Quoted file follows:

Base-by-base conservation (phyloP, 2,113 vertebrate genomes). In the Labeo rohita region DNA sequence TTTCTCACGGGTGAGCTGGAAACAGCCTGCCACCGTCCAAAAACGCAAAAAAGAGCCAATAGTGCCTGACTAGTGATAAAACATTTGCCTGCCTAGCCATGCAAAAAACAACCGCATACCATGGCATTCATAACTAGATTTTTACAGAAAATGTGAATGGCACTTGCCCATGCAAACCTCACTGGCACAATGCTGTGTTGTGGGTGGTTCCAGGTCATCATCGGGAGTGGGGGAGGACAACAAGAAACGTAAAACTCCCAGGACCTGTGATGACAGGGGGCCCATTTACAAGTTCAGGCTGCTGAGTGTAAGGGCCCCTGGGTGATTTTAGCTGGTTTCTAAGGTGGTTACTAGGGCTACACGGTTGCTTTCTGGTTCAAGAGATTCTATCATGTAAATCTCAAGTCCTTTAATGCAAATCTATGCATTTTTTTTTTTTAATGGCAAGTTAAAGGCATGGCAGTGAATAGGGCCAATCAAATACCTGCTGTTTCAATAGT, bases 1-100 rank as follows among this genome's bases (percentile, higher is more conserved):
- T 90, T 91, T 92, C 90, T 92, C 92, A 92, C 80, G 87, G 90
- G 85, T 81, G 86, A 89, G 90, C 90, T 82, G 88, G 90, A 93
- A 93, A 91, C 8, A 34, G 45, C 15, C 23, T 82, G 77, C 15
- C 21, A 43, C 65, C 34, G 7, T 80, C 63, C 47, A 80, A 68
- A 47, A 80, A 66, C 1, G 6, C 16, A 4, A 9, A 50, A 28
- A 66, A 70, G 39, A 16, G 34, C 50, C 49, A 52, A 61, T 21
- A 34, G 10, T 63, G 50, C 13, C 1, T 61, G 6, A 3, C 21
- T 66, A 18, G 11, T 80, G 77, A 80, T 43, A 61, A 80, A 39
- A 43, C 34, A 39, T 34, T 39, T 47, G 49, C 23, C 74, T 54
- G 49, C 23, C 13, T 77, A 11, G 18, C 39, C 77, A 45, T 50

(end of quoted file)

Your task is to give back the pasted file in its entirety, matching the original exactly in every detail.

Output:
Base-by-base conservation (phyloP, 2,113 vertebrate genomes). In the Labeo rohita region DNA sequence TTTCTCACGGGTGAGCTGGAAACAGCCTGCCACCGTCCAAAAACGCAAAAAAGAGCCAATAGTGCCTGACTAGTGATAAAACATTTGCCTGCCTAGCCATGCAAAAAACAACCGCATACCATGGCATTCATAACTAGATTTTTACAGAAAATGTGAATGGCACTTGCCCATGCAAACCTCACTGGCACAATGCTGTGTTGTGGGTGGTTCCAGGTCATCATCGGGAGTGGGGGAGGACAACAAGAAACGTAAAACTCCCAGGACCTGTGATGACAGGGGGCCCATTTACAAGTTCAGGCTGCTGAGTGTAAGGGCCCCTGGGTGATTTTAGCTGGTTTCTAAGGTGGTTACTAGGGCTACACGGTTGCTTTCTGGTTCAAGAGATTCTATCATGTAAATCTCAAGTCCTTTAATGCAAATCTATGCATTTTTTTTTTTTAATGGCAAGTTAAAGGCATGGCAGTGAATAGGGCCAATCAAATACCTGCTGTTTCAATAGT, bases 1-100 rank as follows among this genome's bases (percentile, higher is more conserved):
- T 90, T 91, T 92, C 90, T 92, C 92, A 92, C 80, G 87, G 90
- G 85, T 81, G 86, A 89, G 90, C 90, T 82, G 88, G 90, A 93
- A 93, A 91, C 8, A 34, G 45, C 15, C 23, T 82, G 77, C 15
- C 21, A 43, C 65, C 34, G 7, T 80, C 63, C 47, A 80, A 68
- A 47, A 80, A 66, C 1, G 6, C 16, A 4, A 9, A 50, A 28
- A 66, A 70, G 39, A 16, G 34, C 50, C 49, A 52, A 61, T 21
- A 34, G 10, T 63, G 50, C 13, C 1, T 61, G 6, A 3, C 21
- T 66, A 18, G 11, T 80, G 77, A 80, T 43, A 61, A 80, A 39
- A 43, C 34, A 39, T 34, T 39, T 47, G 49, C 23, C 74, T 54
- G 49, C 23, C 13, T 77, A 11, G 18, C 39, C 77, A 45, T 50